May 11, 2009
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Denied over DNA
Tom Blackwell, National Post
A B.C. woman who was adopted as a baby has launched a potentially groundbreaking human-rights case, arguing the anonymity of her birth family has effectively denied her the chance to undergo a genetic test for cancer.
The outcome of her complaint could be felt widely, said one legal expert, offering new ammunition to those battling the secrecy that often surrounds adoption records and the sperm and egg donors used in reproductive technology.
Judith Johnson won an early legal victory recently, when a human-rights tribunal said there was merit to her allegation she was discriminated against based on being an adoptee.
Ms. Johnson takes a drug that may make her more vulnerable to cancer, and her doctor suggested she undergo testing to determine if she has genetic abnormalities indicating an even higher risk for breast and ovarian malignancies.
Under B. C. Cancer Agency rules, however, she could only receive the $1,200 procedure if she was able to show that the cancers were prevalent in her family. In Manitoba, where she was adopted, most adoption records are closed and she could obtain only minimal information.
"This is hugely, hugely important to Judith," said Devyn Cousineau, Ms. Johnson's lawyer.
"She has been trying a million different ways to get the tests done. She wants to know what her risks are for cancer.... The longer she is delayed, the more psychological and emotional stress she will have to endure."
The case comes as Ontario is about to open its adoption records to adult adoptees and birth parents, so long as neither party files a veto to curb access.
When the change takes effect on June 1, Ontario will join three other provinces -- B. C., Alberta and Newfoundland -- that already have similar systems in place.
The situation is much different in the other six provinces, though.
Manitoba implemented a law in 1999 that opened records for new adoptions, but those that occurred earlier are still closed.
The other five provinces' adoption records remain shut, too.
Meanwhile, a class-action lawsuit is seeking to end the anonymity around the men and women who donate eggs, sperm and embryos for in vitro fertilization and other reproductive technology.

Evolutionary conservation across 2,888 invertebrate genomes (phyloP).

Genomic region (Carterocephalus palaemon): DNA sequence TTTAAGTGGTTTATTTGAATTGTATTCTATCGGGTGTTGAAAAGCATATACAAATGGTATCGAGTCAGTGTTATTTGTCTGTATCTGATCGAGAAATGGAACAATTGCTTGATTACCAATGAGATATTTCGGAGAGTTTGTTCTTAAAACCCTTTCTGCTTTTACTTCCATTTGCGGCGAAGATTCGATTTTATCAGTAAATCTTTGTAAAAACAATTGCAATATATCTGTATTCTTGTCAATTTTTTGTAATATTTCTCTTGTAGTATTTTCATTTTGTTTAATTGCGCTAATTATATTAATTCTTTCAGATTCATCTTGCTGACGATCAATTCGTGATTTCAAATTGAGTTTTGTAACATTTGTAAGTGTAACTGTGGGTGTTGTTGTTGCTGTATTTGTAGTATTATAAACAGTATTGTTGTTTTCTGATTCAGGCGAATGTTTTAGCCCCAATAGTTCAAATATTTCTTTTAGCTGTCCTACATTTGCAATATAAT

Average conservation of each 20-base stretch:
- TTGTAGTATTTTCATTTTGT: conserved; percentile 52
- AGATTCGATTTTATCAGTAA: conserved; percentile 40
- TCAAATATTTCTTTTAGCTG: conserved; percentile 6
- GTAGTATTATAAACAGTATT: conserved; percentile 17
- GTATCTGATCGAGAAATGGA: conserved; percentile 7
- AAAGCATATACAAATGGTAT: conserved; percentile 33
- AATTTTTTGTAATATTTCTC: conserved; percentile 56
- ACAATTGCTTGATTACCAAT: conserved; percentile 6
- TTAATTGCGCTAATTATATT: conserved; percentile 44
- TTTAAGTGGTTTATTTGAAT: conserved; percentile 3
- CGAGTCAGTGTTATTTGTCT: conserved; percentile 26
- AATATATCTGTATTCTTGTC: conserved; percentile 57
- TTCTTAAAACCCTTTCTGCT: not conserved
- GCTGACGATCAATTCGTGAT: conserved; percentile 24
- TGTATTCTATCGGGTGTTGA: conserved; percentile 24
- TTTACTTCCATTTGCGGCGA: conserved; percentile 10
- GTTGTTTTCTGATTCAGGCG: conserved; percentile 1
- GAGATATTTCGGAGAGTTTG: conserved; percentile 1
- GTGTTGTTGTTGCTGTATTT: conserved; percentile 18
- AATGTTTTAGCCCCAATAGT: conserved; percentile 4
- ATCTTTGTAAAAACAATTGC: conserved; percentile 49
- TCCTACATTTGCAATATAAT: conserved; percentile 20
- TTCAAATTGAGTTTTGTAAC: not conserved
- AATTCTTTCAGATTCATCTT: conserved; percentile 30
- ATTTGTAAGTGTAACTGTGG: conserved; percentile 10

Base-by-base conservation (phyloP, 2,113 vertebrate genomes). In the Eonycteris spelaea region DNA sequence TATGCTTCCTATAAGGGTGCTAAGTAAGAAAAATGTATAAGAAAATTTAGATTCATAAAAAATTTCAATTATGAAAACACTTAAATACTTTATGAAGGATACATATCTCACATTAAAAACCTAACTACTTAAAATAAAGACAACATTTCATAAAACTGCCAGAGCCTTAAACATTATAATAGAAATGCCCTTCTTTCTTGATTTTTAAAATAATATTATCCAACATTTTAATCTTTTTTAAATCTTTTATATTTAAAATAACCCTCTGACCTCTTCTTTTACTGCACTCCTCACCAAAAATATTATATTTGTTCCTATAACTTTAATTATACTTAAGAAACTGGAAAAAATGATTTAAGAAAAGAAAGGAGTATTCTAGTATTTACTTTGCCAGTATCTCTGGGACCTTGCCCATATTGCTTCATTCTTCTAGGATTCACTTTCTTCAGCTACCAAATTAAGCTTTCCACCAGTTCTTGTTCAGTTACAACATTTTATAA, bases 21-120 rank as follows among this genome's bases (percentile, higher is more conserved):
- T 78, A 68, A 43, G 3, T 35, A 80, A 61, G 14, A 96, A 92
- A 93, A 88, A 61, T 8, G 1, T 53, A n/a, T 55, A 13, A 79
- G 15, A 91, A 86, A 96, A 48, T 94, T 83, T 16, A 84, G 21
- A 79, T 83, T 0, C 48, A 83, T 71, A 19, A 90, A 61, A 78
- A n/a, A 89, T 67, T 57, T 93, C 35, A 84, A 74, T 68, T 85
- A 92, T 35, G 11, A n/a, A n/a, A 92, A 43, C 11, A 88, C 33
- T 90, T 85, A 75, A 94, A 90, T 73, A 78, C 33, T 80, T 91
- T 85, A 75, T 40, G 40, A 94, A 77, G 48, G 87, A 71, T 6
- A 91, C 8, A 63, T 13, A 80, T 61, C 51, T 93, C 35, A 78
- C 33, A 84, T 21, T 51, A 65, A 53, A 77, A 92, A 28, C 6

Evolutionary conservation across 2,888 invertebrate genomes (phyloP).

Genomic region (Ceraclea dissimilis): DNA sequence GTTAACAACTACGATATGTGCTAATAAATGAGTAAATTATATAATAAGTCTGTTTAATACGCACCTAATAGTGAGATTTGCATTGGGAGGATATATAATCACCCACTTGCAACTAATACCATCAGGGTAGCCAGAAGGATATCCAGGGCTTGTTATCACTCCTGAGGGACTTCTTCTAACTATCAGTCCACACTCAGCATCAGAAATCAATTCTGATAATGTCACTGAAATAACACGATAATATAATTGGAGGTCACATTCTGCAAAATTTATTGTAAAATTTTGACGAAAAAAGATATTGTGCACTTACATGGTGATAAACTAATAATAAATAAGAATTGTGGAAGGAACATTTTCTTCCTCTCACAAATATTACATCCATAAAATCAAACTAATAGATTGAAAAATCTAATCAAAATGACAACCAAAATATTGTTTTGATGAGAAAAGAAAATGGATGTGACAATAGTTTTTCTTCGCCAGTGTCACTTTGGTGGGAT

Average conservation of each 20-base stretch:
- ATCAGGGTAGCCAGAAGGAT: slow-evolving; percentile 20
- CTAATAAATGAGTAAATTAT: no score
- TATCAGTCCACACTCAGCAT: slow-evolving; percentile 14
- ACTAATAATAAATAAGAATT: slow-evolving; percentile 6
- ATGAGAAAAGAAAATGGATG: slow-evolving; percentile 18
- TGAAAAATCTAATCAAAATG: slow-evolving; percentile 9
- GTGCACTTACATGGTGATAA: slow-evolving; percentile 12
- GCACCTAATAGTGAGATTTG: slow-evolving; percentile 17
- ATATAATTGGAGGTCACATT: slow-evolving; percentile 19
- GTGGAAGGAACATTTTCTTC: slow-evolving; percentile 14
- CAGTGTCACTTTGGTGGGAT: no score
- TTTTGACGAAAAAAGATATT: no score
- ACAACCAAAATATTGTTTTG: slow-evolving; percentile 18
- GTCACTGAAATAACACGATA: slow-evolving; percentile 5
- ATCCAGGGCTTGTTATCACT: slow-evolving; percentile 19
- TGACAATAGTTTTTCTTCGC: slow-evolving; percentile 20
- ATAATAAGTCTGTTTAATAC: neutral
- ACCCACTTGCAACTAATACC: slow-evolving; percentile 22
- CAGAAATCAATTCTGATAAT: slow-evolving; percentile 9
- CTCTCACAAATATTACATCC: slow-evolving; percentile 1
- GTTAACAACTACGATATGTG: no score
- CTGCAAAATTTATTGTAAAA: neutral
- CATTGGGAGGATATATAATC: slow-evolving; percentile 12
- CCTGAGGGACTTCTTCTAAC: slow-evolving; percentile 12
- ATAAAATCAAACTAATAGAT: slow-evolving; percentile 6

With more and more children born as a result of such procedures, and more genetic tests coming on line to help in disease prevention, Ms. Johnson's case looks particularly significant, said Juliet Guichon, a lawyer and bioethics professor at the University of Calgary.
"She's raising an important issue: How do people who don't know their origins get access to this type of preventive health care?" Ms. Guichon said.
"This could become an increasingly important area, particularly since more and more children are being raised in ways that don't allow them to know their genetic origins."
Ms. Johnson did appeal to Manitoba authorities for details of her medical background.
But she received only perfunctory information on her biological mother and nothing on her father or other blood relatives, Ms. Cousineau said.
Other provinces with closed records will also provide some information if they feel the medical concerns are serious enough.
But asking for it is a difficult and drawn-out process that often ends with little useful information, say open-adoption advocates.
"Imagine being told you cannot have the information, and it's about you, it's your DNA," said Karen Lynn of the Canadian Council of Natural Mothers.
"It's totally unfair."
Ms. Johnson's complaint, though, is actually against the B. C. Cancer Agency, alleging the organization failed to recognize the special circumstances faced by many adoptees. The agency should have made its decision based on other factors, said her lawyer.
Her doctor recommended the genetic test for the BRCA 1 and BRCA 2 gene mutations -- which indicate a 50% to 70% chance of contracting breast cancer -- because she was taking a TNF-blocker drug for rheumatoid arthritis. The medicine may itself boost a patient's cancer risk.
The cancer agency usually provides the test to women who have contracted breast cancer at an early age or ovarian cancer at any age, have a strong family history of the cancers, or where another close family member has already tested positive for the mutations.
The agency argued that it denies tests to people who cannot access family history for other reasons, too, such as being orphaned at a young age, and does not discriminate against adoptees.
It is important to limit the test to those who are most likely to benefit, Andrew Coldman, an agency administrator, said in an interview.
In its decision earlier this year, though, the human-rights tribunal rejected the organization's arguments and its request that the complaint be quashed.
"As an adoptee with no access to her genetic medical history, she has no possibility of providing a living family member, affected or not," said Tonie Beharrell, the tribunal judge, giving approval for a full hearing.
The agency has appealed the decision to the B. C. Supreme Court.
Dr. Philip Wyatt, a geneticist with York Central Hospital in Newmarket, said he agrees with the B. C. agency's criteria for the tests, but called its decision in Ms. Johnson's "unique" circumstances silly and bureaucratic.
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